Attorney General Lockyer Files Charges in Massive Vehicle Registration Fraud Case
July 16, 2003 / 03-087 FOR IMMEDIATE RELEASE SEE ACTUAL LAWSUIT FILED HERE
(SACRAMENTO) - Attorney General Bill Lockyer today announced he has filed criminal charges against an Alabama man accused of providing fraudulent title and registration documents that are believed to have cost California more than $1 million in tax revenues and license fees over the past two years, and as much as $14 million since 1975.
"This scam operation provided false information that low-balled the value of antique, classic and specialty cars, allowing the owners to avoid paying millions of dollars in taxes and vehicle registration fees," Lockyer said. "Our joint investigation leads us to suspect between 20,000 and 70,000 vehicles have been fraudulently registered in California through similar schemes. At a time when the state is facing such a severe budget crisis, scams like this are especially egregious and will be prosecuted."
Richard Weaver, 54, of Birmingham, Ala., will be arraigned at 10:30 a.m. Thursday in Sacramento Superior Court, Department 8. In his complaint, the Attorney General charges Weaver with 18 counts of offering false bills of sale and vehicle registrations through his business, Titles Unlimited, which also does business as Pinson Valley Auto Sales. Weaver faces a maximum punishment of 14 years and four months.
The joint investigation was conducted by the Attorney General's Office, the Yolo County District Attorney's Office and the Sacramento Valley Hi-Tech Crimes Task Force, which includes attorneys, agents and officers from the Attorney General's Office and Sacramento County Sheriff Lou Blanas' office. Also assisting were the California Department of Motor Vehicles (DMV) and the California Highway Patrol.
The investigation was launched in October 2001, when the Yolo County District Attorney's Office began looking into the fraudulent registration of a 2000 Superformance Cobra that had been titled in Alabama. Former Woodland police officer Terry Brown purchased the vehicle without an engine or transmission for $37,480. He installed a new Ford MotorSport 351/392 CID 430-horsepower engine, bringing the value of the completed vehicle to $51,358.
For a $200 fee, Brown filled out an application for a bill of sale with Titles Unlimited, doing business as Pinson Valley Auto Sales. Titles Unlimited registered Brown's vehicle in Alabama as a 1965 Ford Cobra convertible valued at $13,500, and then reconveyed title to Brown. Brown then used that document to fraudulently register his vehicle with the DMV. The Attorney General's Office prosecuted Brown, who pled guilty in April 2002 to making a false statement to the DMV. Brown was required to perform 80 hours of community service, correctly register his vehicle and pay $655 in registration fees and $2,375 in taxes.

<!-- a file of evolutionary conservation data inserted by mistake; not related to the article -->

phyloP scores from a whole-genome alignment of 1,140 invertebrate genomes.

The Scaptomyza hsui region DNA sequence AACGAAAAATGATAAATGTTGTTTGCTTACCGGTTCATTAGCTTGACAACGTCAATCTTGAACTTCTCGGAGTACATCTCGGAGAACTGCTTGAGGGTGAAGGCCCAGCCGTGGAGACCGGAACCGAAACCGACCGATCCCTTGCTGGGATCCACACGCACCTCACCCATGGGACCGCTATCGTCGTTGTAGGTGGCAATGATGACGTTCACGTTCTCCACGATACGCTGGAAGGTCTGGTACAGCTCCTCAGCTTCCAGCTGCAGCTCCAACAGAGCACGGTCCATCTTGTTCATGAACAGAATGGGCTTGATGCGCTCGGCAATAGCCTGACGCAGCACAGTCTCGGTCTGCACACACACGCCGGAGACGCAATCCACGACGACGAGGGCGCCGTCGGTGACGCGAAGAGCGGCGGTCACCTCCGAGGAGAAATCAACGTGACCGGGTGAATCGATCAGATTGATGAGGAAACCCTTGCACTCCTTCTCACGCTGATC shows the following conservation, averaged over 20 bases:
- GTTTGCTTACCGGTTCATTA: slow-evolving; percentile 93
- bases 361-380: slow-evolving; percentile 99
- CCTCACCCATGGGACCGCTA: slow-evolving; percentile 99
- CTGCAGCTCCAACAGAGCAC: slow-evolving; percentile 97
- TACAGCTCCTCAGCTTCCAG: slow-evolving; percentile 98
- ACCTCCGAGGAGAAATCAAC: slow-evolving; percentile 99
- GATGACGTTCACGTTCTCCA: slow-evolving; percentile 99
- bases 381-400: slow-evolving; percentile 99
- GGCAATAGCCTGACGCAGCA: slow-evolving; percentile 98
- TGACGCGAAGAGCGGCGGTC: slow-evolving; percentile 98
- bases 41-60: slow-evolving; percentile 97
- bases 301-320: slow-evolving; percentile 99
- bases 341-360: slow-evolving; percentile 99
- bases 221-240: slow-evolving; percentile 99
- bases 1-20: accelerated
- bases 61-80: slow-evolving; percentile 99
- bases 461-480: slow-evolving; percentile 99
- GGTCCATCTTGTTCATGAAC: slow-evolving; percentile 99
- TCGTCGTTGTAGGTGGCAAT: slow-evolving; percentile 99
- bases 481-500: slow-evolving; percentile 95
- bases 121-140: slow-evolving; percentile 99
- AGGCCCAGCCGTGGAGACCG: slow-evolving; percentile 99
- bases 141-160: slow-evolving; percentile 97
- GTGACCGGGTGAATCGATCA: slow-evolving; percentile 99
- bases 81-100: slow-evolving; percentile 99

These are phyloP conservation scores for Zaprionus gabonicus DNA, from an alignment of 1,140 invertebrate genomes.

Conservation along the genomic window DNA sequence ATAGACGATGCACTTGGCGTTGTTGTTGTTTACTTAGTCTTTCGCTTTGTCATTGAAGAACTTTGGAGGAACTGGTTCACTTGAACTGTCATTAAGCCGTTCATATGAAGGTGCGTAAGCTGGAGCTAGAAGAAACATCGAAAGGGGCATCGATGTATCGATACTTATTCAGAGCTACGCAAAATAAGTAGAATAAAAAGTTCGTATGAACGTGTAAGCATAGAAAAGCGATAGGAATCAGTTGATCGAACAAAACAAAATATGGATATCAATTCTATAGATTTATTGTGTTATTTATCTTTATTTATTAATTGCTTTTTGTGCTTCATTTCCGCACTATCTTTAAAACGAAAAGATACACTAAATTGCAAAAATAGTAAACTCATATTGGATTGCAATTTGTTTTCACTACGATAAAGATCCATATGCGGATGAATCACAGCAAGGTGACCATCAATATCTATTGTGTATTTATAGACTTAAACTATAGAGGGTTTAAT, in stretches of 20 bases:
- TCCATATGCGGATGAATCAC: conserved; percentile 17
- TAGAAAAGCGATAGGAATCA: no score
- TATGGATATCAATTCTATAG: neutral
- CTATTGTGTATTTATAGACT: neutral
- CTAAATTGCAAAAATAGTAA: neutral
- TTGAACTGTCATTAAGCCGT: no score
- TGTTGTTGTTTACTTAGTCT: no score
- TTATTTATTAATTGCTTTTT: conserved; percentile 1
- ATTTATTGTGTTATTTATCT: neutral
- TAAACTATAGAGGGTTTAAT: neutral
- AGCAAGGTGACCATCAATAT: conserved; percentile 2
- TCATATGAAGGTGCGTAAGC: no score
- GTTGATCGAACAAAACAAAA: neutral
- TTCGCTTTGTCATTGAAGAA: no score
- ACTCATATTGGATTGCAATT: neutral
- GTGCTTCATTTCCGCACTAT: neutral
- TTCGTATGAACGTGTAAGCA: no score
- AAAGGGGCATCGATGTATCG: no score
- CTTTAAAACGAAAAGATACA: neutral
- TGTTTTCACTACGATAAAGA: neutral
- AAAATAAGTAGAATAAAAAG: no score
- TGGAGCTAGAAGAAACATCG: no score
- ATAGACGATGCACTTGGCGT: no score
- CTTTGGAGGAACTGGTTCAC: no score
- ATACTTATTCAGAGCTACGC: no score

According to the Attorney General's office, Weaver knew his bills of sale to California customers would be used to fraudulently register their vehicles. On the Titles Unlimited website, individuals are specifically told: "'Price' is the same price as you wish to have on the papers back to you. Since in some states you may be required to pay sales tax on this price, be careful not to make it too high or too low."
Titles Unlimited customers also are instructed: "Take ONLY your registration, the letter from the issuing state that we send you stating that the registration IS YOUR TITLE, and the BILL OF SALE from OUR DEALER to you. THIS IS VERY IMPORTANT!!!"
The joint investigation found that 513 Titles Unlimited vehicles have been registered in California since 2000. The Titles Unlimited website states that the company has "processed over 30,000 automobile titles in the past 28 years." The Attorney General's office conservatively estimates that Titles Unlimited for the past 28 years has provided documentation for more than 4,000 cars registered in California.
As part of the investigation, the California Highway Patrol assisted in the service of search warrants on vehicles in Northern California that had been registered through Pinson Valley Auto Sales. Owners of 17 of the vehicles are expected to be granted immunity in exchange for their testimony regarding Titles Unlimited and Pinson Valley Auto Sales. They also will be required to legally re-register their vehicles and pay appropriate monetary penalties to the DMV
In addition, the investigation led to the identification of at least three other companies suspected of conducting similar operations. The state believes between 20,000 and 70,000 vehicles may have been registered in Californian using these fraudulent schemes.